UPC: 753950001343
# DRB-00134
Sytrinol ( Cholesterol Health ), Doctor's Best, 60 Softgel Caps
• Science-Based Nutrition
• Dietary Supplement
• Helps Maintain Normal Levels of Cholesterol in Healthy People*

Sytrinol is a formula derived from citrus and palm fruit extracts. It is a combination of citrus flavonoids and palm-sourced tocotrienols that can exert potent antioxidant effects. This product may have its major effect in the liver by acting there to balance the production of cholesterol. Research shows that it may be beneficial in helping to maintain normal cholesterol levels in healthy people.*

Helps maintain normal cholesterol levels in healthy individuals.* Contains nothing other than listed ingredients.

Suggested adult use: One softgel two times daily, with or without food.

Supplement Facts
Serving Size: 1 softgel
Servings Per Container: 60
Amount Per Serving % Daily Value
This product
(a proprietary blend of citrus polymethoxylated flavones and palm tocotrienols) 150 mg †
† Daily Value not established.

Other Ingredients: Extra virgin olive oil, gelatin, glycerin, purified water, lecithin, yellow beeswax, orange natural flavor, titanium dioxide, chlorophylline, riboflavin based colorant (for imprint).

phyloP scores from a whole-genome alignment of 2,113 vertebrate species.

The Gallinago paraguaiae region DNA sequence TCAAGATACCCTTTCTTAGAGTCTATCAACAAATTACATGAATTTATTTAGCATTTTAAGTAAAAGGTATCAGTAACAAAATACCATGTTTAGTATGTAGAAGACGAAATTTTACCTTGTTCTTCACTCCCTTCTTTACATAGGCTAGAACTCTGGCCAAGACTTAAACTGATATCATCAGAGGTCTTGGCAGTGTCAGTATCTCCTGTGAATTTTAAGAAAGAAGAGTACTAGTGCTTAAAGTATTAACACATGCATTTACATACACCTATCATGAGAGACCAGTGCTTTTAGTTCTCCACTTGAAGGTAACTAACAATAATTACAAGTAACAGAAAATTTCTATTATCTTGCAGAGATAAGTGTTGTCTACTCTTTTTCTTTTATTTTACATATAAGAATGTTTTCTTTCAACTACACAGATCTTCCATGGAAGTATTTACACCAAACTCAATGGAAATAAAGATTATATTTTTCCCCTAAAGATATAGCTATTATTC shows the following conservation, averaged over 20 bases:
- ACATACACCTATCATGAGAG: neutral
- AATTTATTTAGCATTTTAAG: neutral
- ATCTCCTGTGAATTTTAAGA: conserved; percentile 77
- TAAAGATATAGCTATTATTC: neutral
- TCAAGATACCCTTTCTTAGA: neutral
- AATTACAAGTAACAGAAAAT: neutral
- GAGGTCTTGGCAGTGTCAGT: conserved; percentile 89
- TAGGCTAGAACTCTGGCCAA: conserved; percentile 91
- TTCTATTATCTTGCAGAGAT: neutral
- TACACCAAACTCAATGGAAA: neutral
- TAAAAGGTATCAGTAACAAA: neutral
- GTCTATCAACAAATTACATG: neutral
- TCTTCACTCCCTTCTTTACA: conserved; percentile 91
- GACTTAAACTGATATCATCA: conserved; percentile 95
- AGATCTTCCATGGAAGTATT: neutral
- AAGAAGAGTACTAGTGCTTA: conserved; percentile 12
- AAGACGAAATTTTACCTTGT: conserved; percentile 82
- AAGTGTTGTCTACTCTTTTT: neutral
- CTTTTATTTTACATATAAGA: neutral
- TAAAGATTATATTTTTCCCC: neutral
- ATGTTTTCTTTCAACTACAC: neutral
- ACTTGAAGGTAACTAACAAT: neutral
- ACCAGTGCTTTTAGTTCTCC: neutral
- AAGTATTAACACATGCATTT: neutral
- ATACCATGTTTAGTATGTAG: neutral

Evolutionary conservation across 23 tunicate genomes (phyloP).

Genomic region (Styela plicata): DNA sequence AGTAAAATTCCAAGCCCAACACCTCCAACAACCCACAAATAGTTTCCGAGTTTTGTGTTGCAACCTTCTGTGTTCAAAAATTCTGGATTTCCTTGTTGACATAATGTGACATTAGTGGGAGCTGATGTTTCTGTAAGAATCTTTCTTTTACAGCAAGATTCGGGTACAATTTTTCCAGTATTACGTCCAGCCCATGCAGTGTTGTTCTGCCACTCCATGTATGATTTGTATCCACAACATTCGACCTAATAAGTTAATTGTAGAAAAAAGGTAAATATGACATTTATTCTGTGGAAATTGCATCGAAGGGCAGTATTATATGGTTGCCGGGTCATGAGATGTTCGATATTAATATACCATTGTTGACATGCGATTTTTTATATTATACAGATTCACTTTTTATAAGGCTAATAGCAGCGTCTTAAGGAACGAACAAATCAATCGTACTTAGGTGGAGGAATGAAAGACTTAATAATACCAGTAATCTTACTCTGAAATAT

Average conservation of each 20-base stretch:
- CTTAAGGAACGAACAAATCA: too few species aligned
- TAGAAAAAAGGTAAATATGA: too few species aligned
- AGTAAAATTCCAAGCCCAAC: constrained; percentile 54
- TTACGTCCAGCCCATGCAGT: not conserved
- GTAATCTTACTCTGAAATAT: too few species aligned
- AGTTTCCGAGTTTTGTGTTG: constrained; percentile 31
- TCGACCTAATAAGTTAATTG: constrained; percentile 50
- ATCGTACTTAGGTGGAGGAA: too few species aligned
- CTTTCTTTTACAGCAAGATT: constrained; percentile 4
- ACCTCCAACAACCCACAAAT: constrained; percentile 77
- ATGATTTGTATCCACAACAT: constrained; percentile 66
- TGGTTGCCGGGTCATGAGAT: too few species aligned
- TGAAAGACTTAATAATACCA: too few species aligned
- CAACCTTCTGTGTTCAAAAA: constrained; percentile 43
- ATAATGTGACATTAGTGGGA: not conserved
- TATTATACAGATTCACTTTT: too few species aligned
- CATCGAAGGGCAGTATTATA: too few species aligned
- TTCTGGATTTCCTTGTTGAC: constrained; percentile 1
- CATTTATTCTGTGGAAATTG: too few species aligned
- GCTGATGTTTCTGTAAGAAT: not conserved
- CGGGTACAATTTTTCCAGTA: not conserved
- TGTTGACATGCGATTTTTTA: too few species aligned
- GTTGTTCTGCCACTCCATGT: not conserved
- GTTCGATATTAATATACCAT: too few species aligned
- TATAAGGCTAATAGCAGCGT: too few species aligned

Expiration Date: Approx. 2 years from the date of purchase.

60 Softgel Caps

Helps Maintain Normal Cholesterol Levels in Healthy Individuals* PMFs: In Vitro and Animal Research

Research into the way in which PMFs modulate the production of cholesterol has revealed potential mechanisms of action. One such in vitro trial looked at the effect of tangeretin on human HepG2 cells, a model commonly used to study the metabolism of lipids. This study found that when these cells are exposed to tangeretin, the rate of Apoprotein B production rapidly decreases.1 Apoprotein B is a structural protein that controls the synthesis of LDL cholesterol from the cells. The study showed that tangeretin inhibited apoprotein B secretion in a dose-dependant manner.